With our national politics in turmoil, and our culture wars at a fever pitch, this would not seem to be an opportune time to introduce a lighthearted comedy series about a wealthy, gadfly-ish outsider who is elected to the first and only public office he has ever held.
Nevertheless, this is what NBC intends to do Thursday night when it introduces this new comedy, “Mr. Mayor,” with two back-to-back episodes starting at 8 p.m. Eastern.
This show appears to be a creation of Tina Fey and Robert Carlock, who formerly collaborated on “30 Rock” and other shows.
Fey and Carlock are two of the executive producers on “Mr. Mayor.”
With this in mind, it is reasonable to assume that “Mr. Mayor” will try to do for a big-city mayor's office what “30 Rock” did for network television -- namely, give us a high-spirited, satirical look behind the scenes at a high-profile, fictional workplace. In this case, it is the office of the mayor of Los Angeles and his eccentric staff.
One of the attractive qualities of “30 Rock” was that its creators (or at least one of them, Tina Fey) had an intimate knowledge of the workplace the show depicted -- a network variety show produced at 30 Rockefeller Plaza in Manhattan, like “Saturday Night Live.”
The same cannot be said about the fictional mayor's office in “Mr. Mayor.” In the first two episodes (which the TV Blog previewed), the snappy dialogue seems forced and the situations contrived.
This fictional mayor's office feels as if it is based mainly on other such depictions from TV shows and movies that are already far removed from the real thing.
In “Mr. Mayor,” the titular figure is played by Ted Danson, who is beginning to seem like the only 73-year-old sitcom actor anyone ever calls when there is a role available for a man his age.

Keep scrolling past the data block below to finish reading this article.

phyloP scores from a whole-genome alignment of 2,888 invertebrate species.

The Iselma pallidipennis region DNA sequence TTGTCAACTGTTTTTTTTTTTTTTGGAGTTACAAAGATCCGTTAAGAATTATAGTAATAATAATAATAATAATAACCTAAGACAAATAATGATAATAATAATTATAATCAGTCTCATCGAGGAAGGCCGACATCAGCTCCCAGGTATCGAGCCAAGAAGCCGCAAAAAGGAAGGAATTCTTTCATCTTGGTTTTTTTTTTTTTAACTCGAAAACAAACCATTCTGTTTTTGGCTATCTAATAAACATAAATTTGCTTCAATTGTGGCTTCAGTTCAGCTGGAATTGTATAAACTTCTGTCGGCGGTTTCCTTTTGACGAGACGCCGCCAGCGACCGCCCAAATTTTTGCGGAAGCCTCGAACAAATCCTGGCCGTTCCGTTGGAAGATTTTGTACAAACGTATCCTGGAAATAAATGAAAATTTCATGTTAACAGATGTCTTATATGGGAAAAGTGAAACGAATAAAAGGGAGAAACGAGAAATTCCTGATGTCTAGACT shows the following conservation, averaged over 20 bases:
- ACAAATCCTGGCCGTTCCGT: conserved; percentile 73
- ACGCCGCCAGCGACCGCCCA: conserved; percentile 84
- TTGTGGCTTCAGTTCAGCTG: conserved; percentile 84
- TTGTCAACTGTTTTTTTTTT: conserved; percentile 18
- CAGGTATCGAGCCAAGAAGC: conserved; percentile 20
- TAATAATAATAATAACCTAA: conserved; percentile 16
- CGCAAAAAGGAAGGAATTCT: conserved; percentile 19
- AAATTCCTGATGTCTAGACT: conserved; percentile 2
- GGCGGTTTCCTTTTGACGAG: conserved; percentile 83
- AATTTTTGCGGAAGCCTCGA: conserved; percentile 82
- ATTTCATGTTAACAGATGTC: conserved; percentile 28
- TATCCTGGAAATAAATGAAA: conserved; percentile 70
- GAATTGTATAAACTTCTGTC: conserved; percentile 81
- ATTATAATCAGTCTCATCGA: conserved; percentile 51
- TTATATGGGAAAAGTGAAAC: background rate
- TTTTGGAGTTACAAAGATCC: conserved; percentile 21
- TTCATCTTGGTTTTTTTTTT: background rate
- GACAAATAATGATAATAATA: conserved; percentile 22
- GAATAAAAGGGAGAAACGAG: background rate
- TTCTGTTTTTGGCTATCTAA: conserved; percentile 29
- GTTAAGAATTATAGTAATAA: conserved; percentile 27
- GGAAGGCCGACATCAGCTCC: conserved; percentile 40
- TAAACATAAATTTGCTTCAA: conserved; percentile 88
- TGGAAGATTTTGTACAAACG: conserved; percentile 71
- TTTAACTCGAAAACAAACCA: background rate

His mayor character is a single father with a 15-year-old daughter. She is a character we see much too much of in the first two episodes of the series.
Unless NBC feels strongly that putting her front and center in every show will somehow draw a coveted group of teens to this show, which happens to be headlined by a man in his 70s, then the network should shelve that notion and rein in the father-daughter storyline.
On the other hand, a number of the adult characters in the show -- most notably the mayor's aides -- are usually seen wringing their hands, complaining about their lives in sing-song voices and/or rolling their eyes. They are teens in adults’ clothing.
In addition to Danson, the other boldfaced name in the cast of “Mr. Mayor” is Holly Hunter, 62, who plays an ultra-liberal city councilwoman who stands in opposition to everything the new mayor wants to do. The character, at least as seen in the first two episodes, is charmless.
For that matter, none of the characters in this show are particularly likable, starting with the mayor himself. It is possible we are supposed to think of him as roguishly charming in some way. But unfortunately, Ted Danson is not Cary Grant.
It is possible the writers of this show set out to position their fictional outlier turned-mayor character as a likable version of Donald Trump. But they might have created a better character if they had made their mayor and his personality a little more edgy -- like Trump, only better.
Surprisingly, given the various people who have come together to make “Mr. Mayor,” the show is a dud.
“Mr. Mayor” premieres Thursday (January 7) at 8 p.m. Eastern on NBC.